Ayushman Bharat Pradhan Mantri Jan Arogya Yojana.cdr (abdm.gov.in)
To become certified, candidates must pass a written exam that tests their knowledge of medical terminology, coding systems, and other relevant topics. Certification is not always required, but it can improve job prospects and may be preferred by some employers.
Many medical coding programs include an internship or practicum component, which allows students to gain hands-on experience working with actual medical records and coding them using appropriate systems. This can be an important way for aspiring medical coders to develop the skills and knowledge needed to succeed in the field.
Medical coding is a rapidly evolving field, and coders are expected to stay up-to-date with new coding systems and techniques. As a result, many medical coders choose to pursue continuing education opportunities to stay current in their field. This can involve taking additional courses or workshops, attending conferences, or earning additional certifications. It is always better to be on your toes and be on par on the latest updates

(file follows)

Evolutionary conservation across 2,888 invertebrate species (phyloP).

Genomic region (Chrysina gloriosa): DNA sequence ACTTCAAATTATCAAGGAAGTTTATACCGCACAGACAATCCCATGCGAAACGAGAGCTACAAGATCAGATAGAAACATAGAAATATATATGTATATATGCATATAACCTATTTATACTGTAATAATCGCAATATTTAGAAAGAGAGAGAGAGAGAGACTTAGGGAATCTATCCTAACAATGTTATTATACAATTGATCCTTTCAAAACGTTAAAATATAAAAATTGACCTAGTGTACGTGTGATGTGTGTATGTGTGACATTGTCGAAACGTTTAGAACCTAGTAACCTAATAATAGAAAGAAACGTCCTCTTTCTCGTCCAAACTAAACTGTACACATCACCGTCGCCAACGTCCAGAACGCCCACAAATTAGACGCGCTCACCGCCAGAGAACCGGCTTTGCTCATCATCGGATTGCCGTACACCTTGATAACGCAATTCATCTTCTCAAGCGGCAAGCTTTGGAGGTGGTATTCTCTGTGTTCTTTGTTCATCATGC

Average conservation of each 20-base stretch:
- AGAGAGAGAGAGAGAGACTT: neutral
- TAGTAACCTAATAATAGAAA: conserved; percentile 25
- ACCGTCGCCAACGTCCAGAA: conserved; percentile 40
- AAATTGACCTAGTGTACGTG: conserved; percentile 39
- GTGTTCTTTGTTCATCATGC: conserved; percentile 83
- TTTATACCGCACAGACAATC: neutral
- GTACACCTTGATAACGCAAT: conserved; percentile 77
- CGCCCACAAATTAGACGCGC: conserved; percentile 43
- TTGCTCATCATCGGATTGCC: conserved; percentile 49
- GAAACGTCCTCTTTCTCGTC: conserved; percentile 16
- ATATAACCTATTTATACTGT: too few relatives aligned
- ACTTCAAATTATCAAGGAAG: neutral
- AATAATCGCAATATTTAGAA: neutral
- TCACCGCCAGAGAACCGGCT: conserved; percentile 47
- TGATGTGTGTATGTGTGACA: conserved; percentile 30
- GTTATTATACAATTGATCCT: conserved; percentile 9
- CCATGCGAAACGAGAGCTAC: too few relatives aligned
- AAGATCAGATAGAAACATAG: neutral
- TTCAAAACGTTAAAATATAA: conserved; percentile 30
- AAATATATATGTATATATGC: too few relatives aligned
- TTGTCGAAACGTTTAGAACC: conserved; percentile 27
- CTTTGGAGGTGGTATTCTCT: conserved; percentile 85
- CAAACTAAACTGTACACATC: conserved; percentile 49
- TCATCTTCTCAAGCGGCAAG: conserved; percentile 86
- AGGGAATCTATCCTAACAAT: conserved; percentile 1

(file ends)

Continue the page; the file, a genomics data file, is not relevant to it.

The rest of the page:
AAPC’s official website sums it up like this:
The first step in the medical coding process is to review the medical documentation. This typically involves reviewing patient medical records, including progress notes, lab results, and diagnostic test results, to determine the appropriate codes to assign. The medical coder must carefully review the documentation to ensure that all relevant information is captured and that the codes accurately reflect the patient’s diagnosis, procedures, and treatments.
To determine the appropriate codes to assign, the medical coder must have a thorough understanding of medical terminology, anatomy, and the coding systems being used. This requires ongoing education and training to keep up with changes in medical terminology and coding guidelines. Medical coders may also use reference materials, such as code books and online resources, to help them accurately assign codes.